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and welcome distraction to everything we talked about over the last 49 minutes. we will talk about that cake on another day. >> i didn't bake it. a friends of mine brought it to me. it's something, isn't it. >> unbelievable. i think it broke mccaskill, thank you so much for spending time with us today. moving on to an incredibly tragic story now. the death toll in kentucky is rising this hour. president biden says he will visit this hard-hit state this week after that devastating string of tornados across six states over the weekend. we'll have a live report on the rescue mission still under way next. e report on the rescue missionti sll under way next
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i know like the folks in western kentucky, i'm not doing so well today, and i'm not sure how many of us are. i was working on getting the confirmed deaths this morning and realized i was writing on the back of notes that one of my kids took from school. and here's what -- what it is. it's notes on inertia. it means that an object that's in motion will stay in motion, so we're going to keep putting one foot in front of the other, push through this. >> that was an emotional governor andy beshear after several tornados tore through kentucky and seven states this weekend.
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74 souls in that state are confirmed dead. they include members of the governor's family. at least 100 are still missing. joining us now from one of the hardest hit towns, dawson springs, kentucky, the hometown of beshear's family is our colleague, ellison barber with the latest. >> reporter: hey, nicole, when you walk through this community, when you look around, at one point you think, maybe it's just one or two streets that are devastated but the more you go, the more you see and i realize that most of this town, this community of less than 3,000 people, is gone. if you look up and you look around, you can see what was a series of apartments, most of them entirely gone. i spoke to the coroner of this county, hopkins county, and he said that 13 people lost their lives here. all of them in dawson springs. i asked him if he thinks that number could rise, and he says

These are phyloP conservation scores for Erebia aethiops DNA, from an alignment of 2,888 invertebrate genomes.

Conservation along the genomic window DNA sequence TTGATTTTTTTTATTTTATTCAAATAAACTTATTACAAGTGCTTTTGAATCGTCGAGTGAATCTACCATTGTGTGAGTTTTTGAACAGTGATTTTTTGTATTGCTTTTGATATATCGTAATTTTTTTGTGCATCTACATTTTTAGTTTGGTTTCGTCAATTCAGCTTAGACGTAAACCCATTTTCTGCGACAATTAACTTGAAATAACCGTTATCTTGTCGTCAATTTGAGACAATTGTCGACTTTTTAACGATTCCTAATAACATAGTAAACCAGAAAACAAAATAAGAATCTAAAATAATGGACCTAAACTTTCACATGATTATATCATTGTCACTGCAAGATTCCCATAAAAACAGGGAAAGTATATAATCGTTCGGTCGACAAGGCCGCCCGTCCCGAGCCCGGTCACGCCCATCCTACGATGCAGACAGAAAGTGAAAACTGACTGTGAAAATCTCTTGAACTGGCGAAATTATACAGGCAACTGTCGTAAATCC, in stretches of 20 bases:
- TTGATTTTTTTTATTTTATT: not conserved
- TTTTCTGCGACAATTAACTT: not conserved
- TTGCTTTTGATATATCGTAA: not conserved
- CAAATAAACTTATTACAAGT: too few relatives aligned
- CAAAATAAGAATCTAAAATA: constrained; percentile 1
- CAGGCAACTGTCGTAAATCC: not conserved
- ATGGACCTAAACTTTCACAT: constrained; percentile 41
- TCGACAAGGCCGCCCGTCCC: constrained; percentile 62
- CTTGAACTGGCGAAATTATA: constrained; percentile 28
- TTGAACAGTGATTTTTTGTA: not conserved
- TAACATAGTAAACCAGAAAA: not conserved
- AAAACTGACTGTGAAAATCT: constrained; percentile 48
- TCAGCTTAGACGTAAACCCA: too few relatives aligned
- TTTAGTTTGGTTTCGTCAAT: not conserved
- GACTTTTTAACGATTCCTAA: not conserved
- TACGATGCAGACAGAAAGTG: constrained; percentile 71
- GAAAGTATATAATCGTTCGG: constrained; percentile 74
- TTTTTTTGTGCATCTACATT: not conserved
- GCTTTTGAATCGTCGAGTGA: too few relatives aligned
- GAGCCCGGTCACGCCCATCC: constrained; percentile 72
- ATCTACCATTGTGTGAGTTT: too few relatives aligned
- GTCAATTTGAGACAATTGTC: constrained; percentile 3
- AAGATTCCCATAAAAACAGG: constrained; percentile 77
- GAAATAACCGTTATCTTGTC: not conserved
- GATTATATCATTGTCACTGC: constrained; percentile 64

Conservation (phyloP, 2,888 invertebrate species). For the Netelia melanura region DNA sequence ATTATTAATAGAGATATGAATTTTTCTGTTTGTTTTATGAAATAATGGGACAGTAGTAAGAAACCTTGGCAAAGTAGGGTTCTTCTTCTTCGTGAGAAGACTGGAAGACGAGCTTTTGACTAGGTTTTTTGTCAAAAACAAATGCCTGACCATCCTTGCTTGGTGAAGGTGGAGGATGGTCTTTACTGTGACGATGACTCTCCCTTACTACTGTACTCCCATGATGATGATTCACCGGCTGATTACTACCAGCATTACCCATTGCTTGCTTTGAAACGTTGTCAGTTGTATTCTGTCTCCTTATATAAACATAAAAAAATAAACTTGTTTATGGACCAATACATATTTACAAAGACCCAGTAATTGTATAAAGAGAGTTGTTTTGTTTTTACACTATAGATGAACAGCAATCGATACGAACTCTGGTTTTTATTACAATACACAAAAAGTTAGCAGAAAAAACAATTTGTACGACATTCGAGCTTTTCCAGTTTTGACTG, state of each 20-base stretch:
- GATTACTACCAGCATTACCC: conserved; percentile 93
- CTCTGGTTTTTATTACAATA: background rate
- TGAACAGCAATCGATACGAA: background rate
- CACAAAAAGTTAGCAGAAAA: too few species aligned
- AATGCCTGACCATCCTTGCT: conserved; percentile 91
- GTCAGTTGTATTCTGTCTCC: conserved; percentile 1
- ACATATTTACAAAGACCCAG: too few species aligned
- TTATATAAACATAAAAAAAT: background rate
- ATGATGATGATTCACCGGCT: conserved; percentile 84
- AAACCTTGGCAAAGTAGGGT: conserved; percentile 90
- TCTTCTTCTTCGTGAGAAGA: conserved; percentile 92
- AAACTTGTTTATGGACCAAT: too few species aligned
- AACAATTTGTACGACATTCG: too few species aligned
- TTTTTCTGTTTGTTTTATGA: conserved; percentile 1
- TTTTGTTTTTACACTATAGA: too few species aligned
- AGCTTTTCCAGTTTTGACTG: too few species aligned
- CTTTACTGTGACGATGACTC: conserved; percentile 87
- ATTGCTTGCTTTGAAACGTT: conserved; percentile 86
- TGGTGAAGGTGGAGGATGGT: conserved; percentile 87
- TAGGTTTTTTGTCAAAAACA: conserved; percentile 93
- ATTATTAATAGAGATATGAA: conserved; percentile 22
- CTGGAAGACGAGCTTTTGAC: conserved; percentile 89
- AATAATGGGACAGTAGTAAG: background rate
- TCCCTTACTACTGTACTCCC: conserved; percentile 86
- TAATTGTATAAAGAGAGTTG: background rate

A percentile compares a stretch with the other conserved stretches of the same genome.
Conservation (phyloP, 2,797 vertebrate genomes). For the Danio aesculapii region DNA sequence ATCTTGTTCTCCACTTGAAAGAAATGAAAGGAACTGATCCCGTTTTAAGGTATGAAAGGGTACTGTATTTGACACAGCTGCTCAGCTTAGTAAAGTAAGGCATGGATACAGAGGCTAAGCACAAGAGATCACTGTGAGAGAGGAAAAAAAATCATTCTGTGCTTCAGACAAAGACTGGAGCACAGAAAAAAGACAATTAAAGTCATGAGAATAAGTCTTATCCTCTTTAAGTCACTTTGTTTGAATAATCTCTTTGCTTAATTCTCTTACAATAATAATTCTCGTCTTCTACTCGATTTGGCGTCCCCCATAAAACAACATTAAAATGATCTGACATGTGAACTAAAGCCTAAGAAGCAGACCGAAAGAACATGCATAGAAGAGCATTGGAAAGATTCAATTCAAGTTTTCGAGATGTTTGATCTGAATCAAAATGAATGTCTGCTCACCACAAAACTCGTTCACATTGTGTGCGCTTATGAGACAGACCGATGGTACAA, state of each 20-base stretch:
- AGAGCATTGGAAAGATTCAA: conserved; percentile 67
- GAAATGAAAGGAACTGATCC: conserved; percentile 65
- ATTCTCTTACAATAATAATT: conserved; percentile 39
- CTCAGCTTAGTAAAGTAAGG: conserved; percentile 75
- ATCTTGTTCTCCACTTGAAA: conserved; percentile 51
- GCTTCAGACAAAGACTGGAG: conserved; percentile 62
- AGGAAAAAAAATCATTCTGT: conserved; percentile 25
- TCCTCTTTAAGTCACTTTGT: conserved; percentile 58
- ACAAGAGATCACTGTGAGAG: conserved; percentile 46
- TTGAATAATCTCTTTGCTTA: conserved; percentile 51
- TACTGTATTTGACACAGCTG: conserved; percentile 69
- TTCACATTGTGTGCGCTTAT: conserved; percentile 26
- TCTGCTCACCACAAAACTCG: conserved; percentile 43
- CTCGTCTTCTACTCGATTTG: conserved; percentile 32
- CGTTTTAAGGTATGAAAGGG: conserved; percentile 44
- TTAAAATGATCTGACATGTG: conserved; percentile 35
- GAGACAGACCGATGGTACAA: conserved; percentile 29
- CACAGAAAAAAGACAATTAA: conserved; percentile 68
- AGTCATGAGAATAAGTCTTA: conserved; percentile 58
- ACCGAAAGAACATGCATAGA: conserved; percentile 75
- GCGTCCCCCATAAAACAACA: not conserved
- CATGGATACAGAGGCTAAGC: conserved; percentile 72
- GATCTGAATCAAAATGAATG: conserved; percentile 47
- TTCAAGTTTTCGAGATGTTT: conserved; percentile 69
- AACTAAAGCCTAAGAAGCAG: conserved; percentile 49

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that, yes, they are worried that that number may go even higher, because so many people in this apartment complex are still missing. i spoke to one woman who described riding out the storm, looking up after being in her neighbor's basement, and just seeing nothing but complete and total darkness. she then ran across the street looking for her other neighbors. she and others, they started pulling people out of their basements, literally neighbors saving each other's lives in this neighborhood, at least three people lost their lives, and again, nicole, in this apartment complex, a number of people are still unaccounted for. i mean, we met one man yesterday who had a list of seven people he was trying to find, all of them had lived in this area. nicole? >> nbc's ellison barber, thank you so much. it's just a heartbreaking, heartbreaking tragedy. thank you so much for your reporting. the next hour of "deadline white house" starts after a quick break.